The little things…

“Are not two sparrows sold for a penny? And not one of them will fall to the ground apart from your Father. But even the hairs of your head are all numbered. Fear not, therefore; you are of more value than many sparrows.” Matthew 10:29-31 esv

The prince of preachers, Charles H Spurgeon, (c.1869) reflects on this…

I would, with special earnestness, beg you to believe that God is in little things.

It is the little troubles of life that annoy us the most. A man can put up with the loss of a dear friend sometimes, better than he can with the burning of his fingers with a coal, or some little accident that may occur to him. The little stones in the sandal make the traveler limp; while great stones do him little hurt, for he soon leaps over them.

Believe that God arranges the littles. Take the little troubles as they come and bring them to your God, because they come from God. Believe that nothing is little to God, which concerns His people. To Him, indeed, your greatest concerns may be said to be little; and your little anxieties are not too small for His notice.

The very hairs of your head are all numbered; you may, therefore, pray to him about your smallest griefs. If not a sparrow hops upon the ground without your Father — you have reason to see that the smallest events in your career are arranged by Him, and it should be your joy to accept them as they come, and not make them causes of irritation, either to others or to yourselves.

This is a truth on which you may rely implicitly, and exercise yourselves continually, until you lull the sharpest pains, calm the most feverish excitements, and obtain the sweetest repose that a Christian can indulge in.

Everything in the future is appointed by God. All is in the hand of the great King. The Lord is King; let his people rejoice!

Christian wakefulness

MORNING & EVENING, is a nourishing collection of devotional thoughts by the prince of preachers, Charles H Spurgeon. The entry for the morning of March 5th is a blessing to read and ponder.

“Let us not sleep, as do others” – 1 Thess. 5:6

There are many ways of promoting Christian wakefulness. Among the rest, let me strongly advise Christians to converse together concerning the ways of the Lord. Christian and Hopeful, as they journeyed towards the Celestial City, said to themselves, “To prevent drowsiness in this place, let us fall into good discourse.” Christian enquired, “Brother, where shall we begin?” And Hopeful answered, “Where God began with us.” Then Christian sang this song—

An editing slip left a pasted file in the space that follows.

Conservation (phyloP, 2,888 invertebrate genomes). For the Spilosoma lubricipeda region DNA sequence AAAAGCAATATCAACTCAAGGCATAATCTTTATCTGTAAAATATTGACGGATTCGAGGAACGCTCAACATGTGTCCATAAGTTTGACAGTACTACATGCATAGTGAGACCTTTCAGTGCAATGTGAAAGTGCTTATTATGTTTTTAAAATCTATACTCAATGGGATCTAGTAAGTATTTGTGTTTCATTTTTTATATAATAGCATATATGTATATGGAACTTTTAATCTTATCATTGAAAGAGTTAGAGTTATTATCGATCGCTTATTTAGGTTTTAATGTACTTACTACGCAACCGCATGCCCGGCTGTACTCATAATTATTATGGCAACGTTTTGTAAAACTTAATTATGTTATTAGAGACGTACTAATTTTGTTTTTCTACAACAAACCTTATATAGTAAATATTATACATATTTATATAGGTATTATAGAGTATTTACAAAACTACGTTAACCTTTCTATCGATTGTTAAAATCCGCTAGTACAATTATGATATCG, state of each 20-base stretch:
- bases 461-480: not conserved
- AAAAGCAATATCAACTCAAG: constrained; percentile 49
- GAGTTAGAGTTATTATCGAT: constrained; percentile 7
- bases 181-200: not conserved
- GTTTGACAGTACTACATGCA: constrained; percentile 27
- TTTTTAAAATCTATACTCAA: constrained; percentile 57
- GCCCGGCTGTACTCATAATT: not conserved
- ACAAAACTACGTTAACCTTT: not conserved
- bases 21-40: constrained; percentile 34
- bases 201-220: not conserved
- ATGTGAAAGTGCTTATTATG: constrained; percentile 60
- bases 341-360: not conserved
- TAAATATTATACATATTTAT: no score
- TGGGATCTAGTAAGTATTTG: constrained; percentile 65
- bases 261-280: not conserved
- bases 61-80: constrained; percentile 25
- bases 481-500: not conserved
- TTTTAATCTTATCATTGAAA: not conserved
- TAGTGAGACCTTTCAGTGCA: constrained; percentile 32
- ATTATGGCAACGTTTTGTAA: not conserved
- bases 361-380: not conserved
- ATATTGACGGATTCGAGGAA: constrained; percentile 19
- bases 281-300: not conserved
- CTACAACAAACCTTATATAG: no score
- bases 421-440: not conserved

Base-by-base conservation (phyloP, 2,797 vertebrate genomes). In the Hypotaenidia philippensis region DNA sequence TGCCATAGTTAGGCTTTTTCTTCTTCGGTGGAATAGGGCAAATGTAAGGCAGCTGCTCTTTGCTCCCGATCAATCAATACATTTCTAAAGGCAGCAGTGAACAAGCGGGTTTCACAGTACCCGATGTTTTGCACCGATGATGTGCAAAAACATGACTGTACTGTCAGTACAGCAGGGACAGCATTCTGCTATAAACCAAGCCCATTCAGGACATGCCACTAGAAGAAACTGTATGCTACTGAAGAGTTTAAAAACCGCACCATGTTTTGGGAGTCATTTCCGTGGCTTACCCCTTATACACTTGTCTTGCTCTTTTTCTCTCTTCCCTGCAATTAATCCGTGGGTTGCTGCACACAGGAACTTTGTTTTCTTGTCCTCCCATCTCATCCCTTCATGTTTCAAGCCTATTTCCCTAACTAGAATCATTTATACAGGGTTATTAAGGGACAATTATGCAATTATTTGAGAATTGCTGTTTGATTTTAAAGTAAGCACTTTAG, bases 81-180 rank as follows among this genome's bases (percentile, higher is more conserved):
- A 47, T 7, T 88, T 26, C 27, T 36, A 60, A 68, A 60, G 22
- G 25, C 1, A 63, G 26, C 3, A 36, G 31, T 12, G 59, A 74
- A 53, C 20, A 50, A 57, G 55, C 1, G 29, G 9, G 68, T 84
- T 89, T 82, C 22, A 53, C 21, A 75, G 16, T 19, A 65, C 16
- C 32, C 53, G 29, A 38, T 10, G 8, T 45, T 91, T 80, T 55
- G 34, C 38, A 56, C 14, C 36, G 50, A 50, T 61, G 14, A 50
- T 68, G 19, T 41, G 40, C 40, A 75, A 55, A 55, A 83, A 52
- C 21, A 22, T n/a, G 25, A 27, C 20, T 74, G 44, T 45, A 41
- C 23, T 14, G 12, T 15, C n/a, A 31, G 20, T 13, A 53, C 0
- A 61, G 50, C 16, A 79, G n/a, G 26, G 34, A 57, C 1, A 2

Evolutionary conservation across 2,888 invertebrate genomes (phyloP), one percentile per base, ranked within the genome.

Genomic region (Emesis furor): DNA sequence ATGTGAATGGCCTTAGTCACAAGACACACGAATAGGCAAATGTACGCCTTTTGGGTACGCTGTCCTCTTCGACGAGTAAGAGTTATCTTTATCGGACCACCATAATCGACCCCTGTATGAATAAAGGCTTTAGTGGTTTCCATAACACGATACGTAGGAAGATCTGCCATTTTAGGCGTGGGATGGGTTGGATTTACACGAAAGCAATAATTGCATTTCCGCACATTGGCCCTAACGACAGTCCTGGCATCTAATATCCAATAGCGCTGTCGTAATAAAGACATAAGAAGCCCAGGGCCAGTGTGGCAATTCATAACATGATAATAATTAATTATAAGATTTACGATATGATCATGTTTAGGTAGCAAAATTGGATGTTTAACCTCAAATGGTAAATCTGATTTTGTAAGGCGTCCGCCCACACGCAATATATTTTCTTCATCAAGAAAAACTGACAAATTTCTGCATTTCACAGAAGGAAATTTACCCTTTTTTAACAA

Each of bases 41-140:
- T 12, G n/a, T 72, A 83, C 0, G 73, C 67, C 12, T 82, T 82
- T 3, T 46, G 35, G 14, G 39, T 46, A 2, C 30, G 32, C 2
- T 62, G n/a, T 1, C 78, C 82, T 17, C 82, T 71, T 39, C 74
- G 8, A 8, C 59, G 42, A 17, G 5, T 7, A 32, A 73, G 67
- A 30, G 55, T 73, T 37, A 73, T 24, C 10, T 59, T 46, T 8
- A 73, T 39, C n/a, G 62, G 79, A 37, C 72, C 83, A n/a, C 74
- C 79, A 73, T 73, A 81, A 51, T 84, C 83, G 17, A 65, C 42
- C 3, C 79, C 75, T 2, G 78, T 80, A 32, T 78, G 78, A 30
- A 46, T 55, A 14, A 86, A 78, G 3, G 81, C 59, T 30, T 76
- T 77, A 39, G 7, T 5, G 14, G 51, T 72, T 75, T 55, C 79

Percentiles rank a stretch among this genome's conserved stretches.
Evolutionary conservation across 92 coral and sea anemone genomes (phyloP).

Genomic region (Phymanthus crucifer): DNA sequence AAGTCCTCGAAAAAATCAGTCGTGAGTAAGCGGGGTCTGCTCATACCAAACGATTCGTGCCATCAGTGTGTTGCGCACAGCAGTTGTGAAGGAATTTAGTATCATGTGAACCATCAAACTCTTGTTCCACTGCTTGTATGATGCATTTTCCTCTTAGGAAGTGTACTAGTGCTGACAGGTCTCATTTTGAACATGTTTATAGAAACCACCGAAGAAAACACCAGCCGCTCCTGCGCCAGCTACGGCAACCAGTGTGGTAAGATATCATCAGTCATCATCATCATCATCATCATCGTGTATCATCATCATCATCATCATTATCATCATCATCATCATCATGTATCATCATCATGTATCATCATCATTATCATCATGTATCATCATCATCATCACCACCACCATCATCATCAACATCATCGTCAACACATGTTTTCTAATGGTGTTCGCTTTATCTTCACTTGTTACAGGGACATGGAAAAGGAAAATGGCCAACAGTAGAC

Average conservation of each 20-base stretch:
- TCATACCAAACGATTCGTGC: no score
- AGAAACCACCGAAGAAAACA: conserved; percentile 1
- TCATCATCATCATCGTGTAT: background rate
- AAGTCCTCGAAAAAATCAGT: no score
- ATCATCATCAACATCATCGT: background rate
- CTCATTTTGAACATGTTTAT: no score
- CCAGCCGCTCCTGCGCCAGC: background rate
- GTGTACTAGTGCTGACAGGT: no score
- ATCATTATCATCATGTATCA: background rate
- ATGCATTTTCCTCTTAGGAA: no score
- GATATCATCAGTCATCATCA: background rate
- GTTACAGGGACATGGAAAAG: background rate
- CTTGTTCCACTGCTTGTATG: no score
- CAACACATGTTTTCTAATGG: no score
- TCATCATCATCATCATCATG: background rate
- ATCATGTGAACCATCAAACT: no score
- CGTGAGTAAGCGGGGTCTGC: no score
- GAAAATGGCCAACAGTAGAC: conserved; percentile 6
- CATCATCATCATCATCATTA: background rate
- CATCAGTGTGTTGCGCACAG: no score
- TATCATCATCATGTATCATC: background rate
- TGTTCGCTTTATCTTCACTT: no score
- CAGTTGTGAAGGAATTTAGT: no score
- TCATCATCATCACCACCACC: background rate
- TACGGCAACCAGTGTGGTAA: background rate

“When saints do sleepy grow, let them come hither,
And hear how these two pilgrims talk together;
Yea, let them learn of them, in any wise,
Thus to keep open their drowsy slumb’ring eyes.
Saints’ fellowship, if it be managed well,
Keeps them awake, and that in spite of hell.”

Christians who isolate themselves and walk alone, are very liable to grow drowsy. Hold Christian company, and you will be kept wakeful by it, and refreshed and encouraged to make quicker progress in the road to heaven. But as you thus take “sweet counsel” with others in the ways of God, take care that the theme of your converse is the Lord Jesus. Let the eye of faith be constantly looking unto him; let your heart be full of him; let your lips speak of his worth. Friend, live near to the cross, and thou wilt not sleep. Labour to impress thyself with a deep sense of the value of the place to which thou art going. If thou rememberest that thou art going to heaven, thou wilt not sleep on the road. If thou thinkest that hell is behind thee, and the devil pursuing thee, thou wilt not loiter. Would the manslayer sleep with the avenger of blood behind him, and the city of refuge before him? Christian, wilt thou sleep whilst the pearly gates are open—the songs of angels waiting for thee to join them—a crown of gold ready for thy brow? Ah! no; in holy fellowship continue to watch and pray that ye enter not into temptation.

A call to prayer from Spurgeon…